Subject: UNITED AGREE 623m DEAL WITH BSKYB By Simon Watkins, PA News The board of Manchester United and BSkyB have agreed to a 623.4million takeover deal, it was announced on the Stock Market today. In a statement issued to the market at 7.59am, the two boards outlined details of the deal. The offer is in cash and shares. BSkyB will offer 120p plus 0.2537 BSkyB shares for each Manchester United share. The deal values each Manchester United share at about 240p. BSkyB's proposed takeover, which would make United the world's biggest club, will now be scrutinised by the Office of Fair Trading. Martin Edwards denied Manchester United had betrayed the fans over BSkyB's takeover. Edwards is also joining the BSkyB board after concluding the deal which is reportedly set to bring him 85m. Speaking at a press conference to confirm the acceptance of the deal, Edwards said: "I believe what we have done will strengthen Manchester United, not weaken us. "We have not betrayed Manchester United's fans we have given them a brighter future." Edwards also denied that the deal had been personally agreed with media tycoon Rupert Murdoch. "I never met Rupert Murdoch before or after the deal. He (Murdoch) has a 40% stake in Sky and he is one of 17 directors." Sky chief executive Mark Booth described the United management as "superb" and he said: "When you take the best board of directors and the best football club and put them together that is the magical combination." Booth fended off questions regarding Murdoch's previous interest in football and United as "irrelevant." But Edwards pledged that he would not do anything to harm a club he has followed for 40 years. Booth pledged that the broadcasters would not give preferential treatment to Manchester United games if its 623m offer to buy the club went ahead. Booth also made three pledges. Firstly, BSkyB would keep broadcasting the same number of games in the Premier league as usual. Secondly, BSkyB would choose which games to broadcast on the same criteria as now. Manchester United games would not be given preferential treatment because they are owned by the station. Thirdly, the pay-per-view rights to Manchester United games would still be run by the Premier League. "Our interests are 100% the same as those of the fans," said Booth. It also emerged that talks over the deal had been going on since June and that Booth had initiated the discussions. Answering claims that most fans were opposed to the deal Booth said: "The response we have had at Sky has been very positive." He said he did not expect the Office of Fair Trading to block the deal. "When you strip aside some of the things that have been said, it is very hard to see why this deal will not go through. It does not raise serious competition issues," Booth said. Former Manchester United manager Tommy Docherty admitted he was "very disappointed" but not surprised by the news that the board had accepted BSkyB's offer. "I think Mr (Rupert) Murdoch has got Manchester United very, very cheaply," he said. "There's an old saying that when Dick Turpin took your money he wore a mask and I think this is dreadful news for the true supporters of Manchester United and football in general." Furious Docherty accused chairman Martin Edwards of "ignoring the supporters' wishes by rushing through the deal". "As a supporter of the club I feel like most supporters do - that Martin Edwards has sold out for the money. They were talking 48 hours ago that he would consider the supporters' feelings before he came to any decision. Obviously he has not done that at all." Docherty blasted United's prospective new owners for their lack of a football background. "This (takeover) is bad for football. The people who are taking over the club are not football orientated - they don't know anything about football and they don't care about football. I don't think any of them has ever been to Old Trafford to see a football match." Docherty warned Edwards and his fellow board members to expect a backlash from fans who are strongly opposed to the takeover. "This is a good deal for Rupert Murdoch and good luck to him. It is a bad thing in my opinion for the supporters of Manchester. I think we could see a big drop in attendances." Manchester United manager Alex Ferguson said: "They (Sky) have done a fantastic job but some consideration must be given to those people in hospital and those who cannot afford it. "Sky have created a profile for players. In the sixties it was Albert Finney, Richard Burton and Tom Courtney who were idols of the screen but they have been replaced by footballers." United shareholders' campaigner Michael Crick said he is unhappy by news of the BSkyB deal even though he can expect a 2,000 windfall. "My problem is Rupert Murdoch isn't a Manchester United supporter," he said. "He's never shown any interest in soccer. "Perhaps I'm rather old-fashioned but I feel that football clubs should be run by people who support the team. "It's the shareholders who are going to get the money. It's not as if it's going to be spent on players or facilities. "The people who are going to benefit are the financial institutions and Martin Edwards, who stands to gain 85million." "It's very difficult for ordinary shareholders to do anything about this. "I stand to make 2,000 but I don't want that. I want the club to remain in the hands of the people who support it," Crick told BBC Radio Five. PA Sporting Life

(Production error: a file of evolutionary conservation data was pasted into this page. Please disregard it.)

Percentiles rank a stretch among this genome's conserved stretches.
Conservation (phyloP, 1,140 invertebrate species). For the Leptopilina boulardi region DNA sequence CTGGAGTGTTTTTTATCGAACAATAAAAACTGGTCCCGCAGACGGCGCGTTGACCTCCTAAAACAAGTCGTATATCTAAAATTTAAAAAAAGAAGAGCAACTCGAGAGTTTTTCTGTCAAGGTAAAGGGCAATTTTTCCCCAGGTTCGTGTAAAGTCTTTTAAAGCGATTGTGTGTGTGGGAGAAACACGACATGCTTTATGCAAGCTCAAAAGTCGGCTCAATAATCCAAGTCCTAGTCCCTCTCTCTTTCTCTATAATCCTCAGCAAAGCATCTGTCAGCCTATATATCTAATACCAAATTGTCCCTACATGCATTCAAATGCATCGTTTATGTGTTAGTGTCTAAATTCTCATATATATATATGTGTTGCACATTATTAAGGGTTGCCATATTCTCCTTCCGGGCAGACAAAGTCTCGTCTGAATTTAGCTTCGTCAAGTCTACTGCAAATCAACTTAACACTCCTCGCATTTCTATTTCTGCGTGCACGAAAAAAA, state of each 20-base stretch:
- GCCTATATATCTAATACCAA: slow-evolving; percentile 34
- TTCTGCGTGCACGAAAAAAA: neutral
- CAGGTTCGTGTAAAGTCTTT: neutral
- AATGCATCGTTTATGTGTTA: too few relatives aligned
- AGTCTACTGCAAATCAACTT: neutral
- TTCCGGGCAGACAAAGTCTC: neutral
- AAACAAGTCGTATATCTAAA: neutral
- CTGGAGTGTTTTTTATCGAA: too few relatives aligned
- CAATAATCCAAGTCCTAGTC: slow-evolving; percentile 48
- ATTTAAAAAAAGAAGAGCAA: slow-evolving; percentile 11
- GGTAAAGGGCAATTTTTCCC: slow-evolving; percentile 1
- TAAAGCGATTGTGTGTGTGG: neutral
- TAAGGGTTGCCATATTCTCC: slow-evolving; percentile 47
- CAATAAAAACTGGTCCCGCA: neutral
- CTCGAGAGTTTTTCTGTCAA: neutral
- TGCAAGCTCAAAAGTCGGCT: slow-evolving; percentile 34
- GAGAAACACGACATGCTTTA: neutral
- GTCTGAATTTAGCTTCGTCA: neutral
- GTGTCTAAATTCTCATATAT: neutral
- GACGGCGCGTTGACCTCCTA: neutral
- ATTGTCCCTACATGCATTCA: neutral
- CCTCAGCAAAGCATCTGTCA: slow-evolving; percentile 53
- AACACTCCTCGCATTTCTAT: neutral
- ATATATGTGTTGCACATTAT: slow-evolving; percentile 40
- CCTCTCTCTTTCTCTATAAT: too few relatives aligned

"The Deal is done!"